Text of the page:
A super-soft yet elegant full-length dress for $29.99. A top-of-the-line juicer for $12.99. A universal car mount for your cell phone for $4.99. These are just a few of the deals you can find from Steals.com. Whether you want to check out the Steal of the Day or browse across categories, Steals.com posts new products every morning at 8 a.m. PDT, with rock-bottom deals available until supplies run out.
How did this exciting online shopping experience come to be? The journey began when Steals.com president and co-founder Jana Francis was pregnant with her third child. As a busy mom juggling a family and a demanding career, Jana had no time to get in the car and go shopping. Instead, she turned to the Web. Unfortunately, in those early days of e-commerce, the types of products she was looking for seemed underrepresented. Information was also limited. For example, a diaper bag may appear nice in the photo, but how big is it? How many pockets are on the inside? And what kind of bags are other moms recommending? “When I realized the type of online store I needed didn’t exist,” says Francis, “I decided to create it.” The result was the first of the Steal Network sites—Babysteals.com.
The birth of a business
Within a year of launching Babysteals, Francis and her partners rolled out a network of sites, including kid.steals.com, she.steals.com, and scrapbook.steals.com.
Today, all the sites can be reached through the Steals.com homepage. But the e-commerce space has changed drastically since its beginning—and the pressure from large-enterprise competitors is stiff. With a staff of just 63 people, competing on the global stage has proven challenging. And a collection of disparate IT systems, some of which were homegrown, was not making the situation any easier. “We needed an enterprise-level system that we could afford as we grow into an enterprise-level company,” says Francis.
Already familiar with the value of enterprise resource planning (ERP) software, she could see that a cloud-based solution designed specifically for small businesses would be a perfect fit.
A solution for unique business models
One of the biggest selling points for embracing new technology was the desire for robust yet flexible reporting and analytics. “Each sale is tied directly to a product, a brand, and a seller,” says Francis. “It creates an interconnectedness that lets our account managers create the dashboards they need to track what is happening across a variety of metrics.”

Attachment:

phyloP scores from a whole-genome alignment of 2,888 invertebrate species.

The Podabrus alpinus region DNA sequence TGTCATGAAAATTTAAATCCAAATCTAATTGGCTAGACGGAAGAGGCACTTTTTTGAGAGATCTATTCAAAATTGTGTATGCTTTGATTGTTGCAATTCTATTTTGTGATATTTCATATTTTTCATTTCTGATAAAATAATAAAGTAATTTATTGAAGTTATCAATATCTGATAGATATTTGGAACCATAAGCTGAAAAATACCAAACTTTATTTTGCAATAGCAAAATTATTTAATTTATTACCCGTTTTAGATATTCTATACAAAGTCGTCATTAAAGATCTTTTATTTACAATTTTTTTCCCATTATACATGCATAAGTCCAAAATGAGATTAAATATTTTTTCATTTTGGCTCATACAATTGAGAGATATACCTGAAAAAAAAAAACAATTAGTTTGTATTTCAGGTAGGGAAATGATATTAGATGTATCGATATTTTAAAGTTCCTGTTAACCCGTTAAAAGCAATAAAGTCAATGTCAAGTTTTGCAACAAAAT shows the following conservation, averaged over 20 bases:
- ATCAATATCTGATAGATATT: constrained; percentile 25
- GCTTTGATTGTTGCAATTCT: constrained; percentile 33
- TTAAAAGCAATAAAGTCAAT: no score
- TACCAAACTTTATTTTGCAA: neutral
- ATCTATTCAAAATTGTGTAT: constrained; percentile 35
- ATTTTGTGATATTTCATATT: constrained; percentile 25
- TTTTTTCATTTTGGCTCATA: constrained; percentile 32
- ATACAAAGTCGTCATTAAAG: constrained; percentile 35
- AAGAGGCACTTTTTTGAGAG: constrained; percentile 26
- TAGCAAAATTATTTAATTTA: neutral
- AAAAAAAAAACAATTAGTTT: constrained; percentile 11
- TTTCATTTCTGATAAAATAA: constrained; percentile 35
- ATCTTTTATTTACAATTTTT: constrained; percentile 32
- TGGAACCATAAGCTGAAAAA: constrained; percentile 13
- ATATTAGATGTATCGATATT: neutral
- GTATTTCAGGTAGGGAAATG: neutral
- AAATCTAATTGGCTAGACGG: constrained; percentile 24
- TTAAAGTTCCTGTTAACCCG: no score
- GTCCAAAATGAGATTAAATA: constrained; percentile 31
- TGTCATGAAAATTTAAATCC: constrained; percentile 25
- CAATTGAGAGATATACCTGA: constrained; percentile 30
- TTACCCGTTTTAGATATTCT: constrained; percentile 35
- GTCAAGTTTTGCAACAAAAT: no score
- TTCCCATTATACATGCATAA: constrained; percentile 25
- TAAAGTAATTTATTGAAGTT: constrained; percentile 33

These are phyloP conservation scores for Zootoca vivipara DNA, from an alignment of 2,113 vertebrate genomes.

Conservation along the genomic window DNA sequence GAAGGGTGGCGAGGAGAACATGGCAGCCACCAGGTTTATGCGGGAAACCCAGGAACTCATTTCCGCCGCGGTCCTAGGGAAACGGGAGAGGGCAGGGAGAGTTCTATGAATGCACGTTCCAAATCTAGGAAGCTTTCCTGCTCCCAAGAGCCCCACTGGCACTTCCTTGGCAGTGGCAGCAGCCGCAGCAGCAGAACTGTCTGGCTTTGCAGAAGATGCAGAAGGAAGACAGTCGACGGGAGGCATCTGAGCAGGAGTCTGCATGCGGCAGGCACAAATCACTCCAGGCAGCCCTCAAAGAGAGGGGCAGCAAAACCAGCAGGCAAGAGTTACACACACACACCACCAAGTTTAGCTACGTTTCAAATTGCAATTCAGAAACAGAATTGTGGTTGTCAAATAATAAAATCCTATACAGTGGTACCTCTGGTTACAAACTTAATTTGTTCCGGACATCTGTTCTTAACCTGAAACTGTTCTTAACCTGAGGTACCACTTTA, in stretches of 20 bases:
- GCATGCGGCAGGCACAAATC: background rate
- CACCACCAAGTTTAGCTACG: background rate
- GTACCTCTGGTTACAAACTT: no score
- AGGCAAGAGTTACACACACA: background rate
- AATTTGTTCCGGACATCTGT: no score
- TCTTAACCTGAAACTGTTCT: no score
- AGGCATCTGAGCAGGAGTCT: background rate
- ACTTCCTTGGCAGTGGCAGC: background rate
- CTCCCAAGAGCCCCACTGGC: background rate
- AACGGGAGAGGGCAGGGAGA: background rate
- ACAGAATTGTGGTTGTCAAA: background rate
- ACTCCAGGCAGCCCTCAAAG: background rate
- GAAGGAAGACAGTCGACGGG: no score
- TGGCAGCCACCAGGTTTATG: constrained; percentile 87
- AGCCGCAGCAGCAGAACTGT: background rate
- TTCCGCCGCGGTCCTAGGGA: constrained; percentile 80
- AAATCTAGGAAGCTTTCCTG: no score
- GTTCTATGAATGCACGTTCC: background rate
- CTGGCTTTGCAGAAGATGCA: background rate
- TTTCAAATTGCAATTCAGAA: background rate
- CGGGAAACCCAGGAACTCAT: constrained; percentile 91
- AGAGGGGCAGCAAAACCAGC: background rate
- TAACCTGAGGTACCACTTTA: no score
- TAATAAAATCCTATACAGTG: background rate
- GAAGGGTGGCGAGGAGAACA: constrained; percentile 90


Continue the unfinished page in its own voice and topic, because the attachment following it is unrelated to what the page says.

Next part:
Customer relationship management (CRM) was another key factor when choosing a software solution. “What makes Steals.com unique is our business model,” says Francis. “What makes it successful is the customer service.” But that must be maintained as the number of customers grows. Steals.com was using multiple solutions to track customer activity, from salesforce.com to Google Docs to spreadsheets.
Focus on sales and collaboration
Since integrating new technology, the company has also seen a huge time savings. Administrative tasks like account creation, payroll, security, and financials are taken care of—so developers and account managers can spend their time focusing on new ways to increase sales and work better with partners. Not only does this help drive innovation, it saves money.
Spreading the success
When Steals.com succeeds, so do its sellers. Steals.com is preparing to launch a new business-to-business site. The site will offer a variety of services from promotional support to feature placements, photography, shipping, and account management—all geared toward helping smaller sellers provide the kind of speed and service Steals.com customers expect. “We are truly excited about allowing sellers to grow their businesses on Steals.com,” notes Francis. “Not only does it mean more products for us, it means more people coming to them every day.”
With a cloud-based business solution at its core, Steals.com can continue to grow. “I’m most excited about being able to focus 100% on our transformation from a retailer to a marketplace,” says Francis. “We don’t have to be distracted with day-to-day operations or the past. We can keep our people and our energy focused on building for the future.”
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